New Alleghany Highlands Public Schools division takes another step forward

(WDBJ7 photo)
Published: May. 31, 2022 at 2:49 PM EDT
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ALLEGHANY COUNTY, Va. (WDBJ/Alleghany County Public Schools Release) - The Joint School Services Committee, which created the plan that will lead to the merger of Alleghany County Public Schools, Covington City Public Schools and Jackson River Technical Center, has “essentially passed the baton to the joint school board,” according to Alleghany County Public Schools (ACPS).

The Joint School Services Committee laid final groundwork for the transition to the joint school board at a May 19 meeting. The two school divisions and Jackson River will consolidate on July 1, and create Alleghany Highlands Public Schools.

Alleghany Highlands Public Schools will be funded by Alleghany County and the City of Covington, according to ACPS. The school division will be governed by a seven-member school board with four members from Alleghany County and three from Covington, based on an agreement approved by both local school boards and municipalities.

The joint committee was approved in 2019 by the Alleghany County and Covington school boards, along with the Alleghany County Board of Supervisors and Covington City Council. The movement toward merging the two divisions was prompted by concerns in both divisions about declining enrollment and the recognition of potential advantages of pooling resources, according to ACPS.

“This has not been easy, and I think all of us who participated on this know that,” said Jonathan Arritt, vice chairman of the Covington City School Board and co-chairman of the Joint School Services Committee.

“There is a lot to be hopeful for,” Arritt said. “Despite the knowledge that there will be issues that come up, we are prepared for that fact. But I remain optimistic.”

Matt Garten, left, chairman of the Alleghany County Board of Supervisors, makes comments at a...
Matt Garten, left, chairman of the Alleghany County Board of Supervisors, makes comments at a recent Joint School Services Committee meeting as County Administrator Reid Walters looks on. The committee developed the plan that will merge Alleghany County Public Schools, Covington City Public Schools, and Jackson River Technical Center July 1.(Alleghany County Public Schools)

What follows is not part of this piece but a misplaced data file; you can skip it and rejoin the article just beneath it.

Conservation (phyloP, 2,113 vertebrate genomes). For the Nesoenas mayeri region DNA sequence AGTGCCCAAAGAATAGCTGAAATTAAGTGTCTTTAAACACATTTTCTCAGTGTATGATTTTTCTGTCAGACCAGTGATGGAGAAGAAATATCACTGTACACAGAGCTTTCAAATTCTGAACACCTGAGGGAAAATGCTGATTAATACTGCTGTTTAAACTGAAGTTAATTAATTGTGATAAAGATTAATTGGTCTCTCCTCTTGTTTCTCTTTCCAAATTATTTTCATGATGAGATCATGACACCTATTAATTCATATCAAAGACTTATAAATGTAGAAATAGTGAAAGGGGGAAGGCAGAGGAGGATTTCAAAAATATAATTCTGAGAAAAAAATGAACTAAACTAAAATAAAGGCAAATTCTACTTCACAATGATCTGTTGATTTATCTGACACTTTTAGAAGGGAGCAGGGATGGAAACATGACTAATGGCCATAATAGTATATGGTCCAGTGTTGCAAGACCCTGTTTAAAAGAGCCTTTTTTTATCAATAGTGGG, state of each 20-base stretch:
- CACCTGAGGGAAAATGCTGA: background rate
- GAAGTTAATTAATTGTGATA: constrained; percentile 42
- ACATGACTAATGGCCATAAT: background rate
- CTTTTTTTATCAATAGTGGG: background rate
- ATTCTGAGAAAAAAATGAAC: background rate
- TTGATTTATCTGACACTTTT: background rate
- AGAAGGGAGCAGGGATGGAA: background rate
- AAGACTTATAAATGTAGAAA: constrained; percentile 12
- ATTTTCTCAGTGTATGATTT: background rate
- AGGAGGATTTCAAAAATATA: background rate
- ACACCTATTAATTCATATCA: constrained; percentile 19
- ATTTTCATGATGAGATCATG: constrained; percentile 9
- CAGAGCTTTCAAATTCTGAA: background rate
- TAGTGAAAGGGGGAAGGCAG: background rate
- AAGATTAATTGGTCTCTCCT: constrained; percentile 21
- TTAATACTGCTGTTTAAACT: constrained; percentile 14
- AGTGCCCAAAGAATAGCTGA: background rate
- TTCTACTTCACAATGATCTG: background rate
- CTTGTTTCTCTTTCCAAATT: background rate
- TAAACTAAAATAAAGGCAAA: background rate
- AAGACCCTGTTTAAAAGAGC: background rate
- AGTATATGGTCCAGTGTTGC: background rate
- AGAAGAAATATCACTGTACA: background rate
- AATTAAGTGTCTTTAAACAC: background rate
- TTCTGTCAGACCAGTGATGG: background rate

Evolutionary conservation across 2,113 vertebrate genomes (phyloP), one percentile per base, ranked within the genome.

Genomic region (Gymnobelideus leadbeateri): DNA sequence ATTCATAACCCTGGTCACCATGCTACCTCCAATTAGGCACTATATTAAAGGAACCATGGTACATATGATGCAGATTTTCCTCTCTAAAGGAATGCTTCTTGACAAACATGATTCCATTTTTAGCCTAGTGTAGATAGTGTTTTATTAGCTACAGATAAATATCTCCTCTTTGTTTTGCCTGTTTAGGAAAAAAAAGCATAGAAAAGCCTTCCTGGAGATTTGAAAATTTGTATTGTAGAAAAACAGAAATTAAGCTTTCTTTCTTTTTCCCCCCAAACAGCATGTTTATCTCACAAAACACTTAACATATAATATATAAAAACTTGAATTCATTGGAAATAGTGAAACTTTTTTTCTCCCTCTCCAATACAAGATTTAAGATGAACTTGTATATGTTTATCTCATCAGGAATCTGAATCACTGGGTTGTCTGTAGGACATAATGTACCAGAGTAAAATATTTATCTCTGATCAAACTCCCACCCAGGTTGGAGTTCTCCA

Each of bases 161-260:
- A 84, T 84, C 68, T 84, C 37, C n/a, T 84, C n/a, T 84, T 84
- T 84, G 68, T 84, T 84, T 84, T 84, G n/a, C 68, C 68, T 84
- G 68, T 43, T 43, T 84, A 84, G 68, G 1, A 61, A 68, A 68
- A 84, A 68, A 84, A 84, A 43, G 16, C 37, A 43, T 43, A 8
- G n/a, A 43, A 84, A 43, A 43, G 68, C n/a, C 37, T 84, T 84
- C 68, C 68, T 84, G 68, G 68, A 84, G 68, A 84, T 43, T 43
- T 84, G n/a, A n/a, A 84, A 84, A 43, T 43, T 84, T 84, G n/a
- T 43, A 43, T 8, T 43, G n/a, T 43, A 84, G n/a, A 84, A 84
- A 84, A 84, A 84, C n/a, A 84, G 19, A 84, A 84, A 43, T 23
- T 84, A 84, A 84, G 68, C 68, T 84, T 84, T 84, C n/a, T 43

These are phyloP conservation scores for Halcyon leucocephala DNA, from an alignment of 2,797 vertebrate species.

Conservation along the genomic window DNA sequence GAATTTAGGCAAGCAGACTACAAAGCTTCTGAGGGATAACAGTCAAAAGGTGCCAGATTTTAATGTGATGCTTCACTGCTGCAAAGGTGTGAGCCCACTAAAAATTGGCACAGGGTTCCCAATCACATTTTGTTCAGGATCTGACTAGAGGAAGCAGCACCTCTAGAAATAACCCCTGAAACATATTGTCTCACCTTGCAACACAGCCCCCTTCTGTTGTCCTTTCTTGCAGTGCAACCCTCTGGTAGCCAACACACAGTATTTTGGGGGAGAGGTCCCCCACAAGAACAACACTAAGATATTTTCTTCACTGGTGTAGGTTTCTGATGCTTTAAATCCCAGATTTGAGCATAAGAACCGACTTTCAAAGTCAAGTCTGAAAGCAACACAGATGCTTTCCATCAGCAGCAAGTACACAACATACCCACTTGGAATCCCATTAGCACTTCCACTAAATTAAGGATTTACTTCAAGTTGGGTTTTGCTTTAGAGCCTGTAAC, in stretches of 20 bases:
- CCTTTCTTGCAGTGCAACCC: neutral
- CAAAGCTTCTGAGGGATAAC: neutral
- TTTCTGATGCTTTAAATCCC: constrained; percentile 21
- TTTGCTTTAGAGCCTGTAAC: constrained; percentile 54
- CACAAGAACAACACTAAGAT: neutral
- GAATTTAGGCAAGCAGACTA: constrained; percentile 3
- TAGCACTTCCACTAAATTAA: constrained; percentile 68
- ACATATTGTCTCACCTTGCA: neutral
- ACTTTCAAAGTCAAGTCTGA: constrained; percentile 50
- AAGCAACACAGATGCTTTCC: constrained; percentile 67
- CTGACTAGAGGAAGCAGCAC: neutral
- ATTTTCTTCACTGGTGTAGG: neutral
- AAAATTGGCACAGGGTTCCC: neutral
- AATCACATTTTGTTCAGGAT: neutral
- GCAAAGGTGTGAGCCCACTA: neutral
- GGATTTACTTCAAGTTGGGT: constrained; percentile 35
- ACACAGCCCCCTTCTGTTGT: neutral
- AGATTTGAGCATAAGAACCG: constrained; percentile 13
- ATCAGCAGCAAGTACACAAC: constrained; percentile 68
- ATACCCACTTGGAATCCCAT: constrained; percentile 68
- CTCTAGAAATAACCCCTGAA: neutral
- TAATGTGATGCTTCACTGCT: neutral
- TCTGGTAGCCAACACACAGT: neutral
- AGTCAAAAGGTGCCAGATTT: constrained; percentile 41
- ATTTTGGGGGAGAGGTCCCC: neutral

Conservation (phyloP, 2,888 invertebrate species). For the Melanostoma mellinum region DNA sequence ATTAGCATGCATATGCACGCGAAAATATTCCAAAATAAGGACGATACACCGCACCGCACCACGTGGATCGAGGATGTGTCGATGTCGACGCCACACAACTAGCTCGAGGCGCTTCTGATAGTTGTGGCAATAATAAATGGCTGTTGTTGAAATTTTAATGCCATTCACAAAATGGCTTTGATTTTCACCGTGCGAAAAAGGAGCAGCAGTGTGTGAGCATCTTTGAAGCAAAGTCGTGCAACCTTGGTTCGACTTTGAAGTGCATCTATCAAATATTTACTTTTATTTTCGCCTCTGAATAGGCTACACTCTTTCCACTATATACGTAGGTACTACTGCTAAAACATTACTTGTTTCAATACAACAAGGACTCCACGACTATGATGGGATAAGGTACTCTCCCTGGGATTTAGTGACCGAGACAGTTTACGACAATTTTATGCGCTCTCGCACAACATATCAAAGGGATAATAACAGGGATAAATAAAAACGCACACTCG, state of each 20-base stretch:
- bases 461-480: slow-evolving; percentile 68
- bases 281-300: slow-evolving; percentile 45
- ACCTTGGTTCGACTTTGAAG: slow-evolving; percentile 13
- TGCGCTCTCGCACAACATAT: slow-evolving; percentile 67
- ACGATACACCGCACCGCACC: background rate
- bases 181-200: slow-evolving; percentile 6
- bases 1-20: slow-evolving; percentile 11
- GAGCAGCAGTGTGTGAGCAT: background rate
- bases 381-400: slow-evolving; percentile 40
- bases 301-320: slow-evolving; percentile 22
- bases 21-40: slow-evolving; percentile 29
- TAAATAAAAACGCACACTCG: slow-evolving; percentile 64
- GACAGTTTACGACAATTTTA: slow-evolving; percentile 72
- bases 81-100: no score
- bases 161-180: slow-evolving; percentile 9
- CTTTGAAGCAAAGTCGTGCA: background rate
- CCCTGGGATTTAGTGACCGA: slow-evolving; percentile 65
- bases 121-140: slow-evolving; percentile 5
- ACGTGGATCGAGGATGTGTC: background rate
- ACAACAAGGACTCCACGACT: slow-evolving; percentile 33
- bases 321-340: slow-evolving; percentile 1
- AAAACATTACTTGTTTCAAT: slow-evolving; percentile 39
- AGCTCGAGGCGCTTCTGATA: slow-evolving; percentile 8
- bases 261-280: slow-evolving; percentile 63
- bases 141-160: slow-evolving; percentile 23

County and city students will be merged into a single student body of about 2,700 students at the beginning of the 2023-2024 academic year, according to ACPS. The four existing county and city elementary schools will remain open, but the consolidated division will have a single middle school (in the current Covington High School building) and a single high school (in the current Alleghany High School building).

Public hearings were held in both localities in September 2020, and a proposal to combine the two divisions under a single school board and superintendent was formally presented to the state Board of Education in November. The Alleghany County Board of Supervisors and the Covington City Council adopted resolutions endorsing the merger before it was submitted to the state. The Board of Education approved the merger plan in January 2021.

“We have been talking about this on some level my entire lifetime, and it is amazing to arrive at this moment. A lot of great thoughts have been shared, and our local governing bodies have worked together in a very cooperative way.  I really appreciate the hard work on behalf of our kids and the community from all involved,” said Alleghany County Public Schools Superintendent Kim Halterman, who graduated from AHS as valedictorian in 1997.

This is the first consolidation of school divisions to be approved in the Commonwealth of Virginia since 2014, and only the third consolidation to occur since 1982.

“I commend all of you for the great job you’ve done coming together. This is an historic moment for Alleghany Highlands Public Schools, and it’s an exciting time going forward,” said Dennis Witt, a former Halifax County Public Schools superintendent who served as a consultant to the committee.

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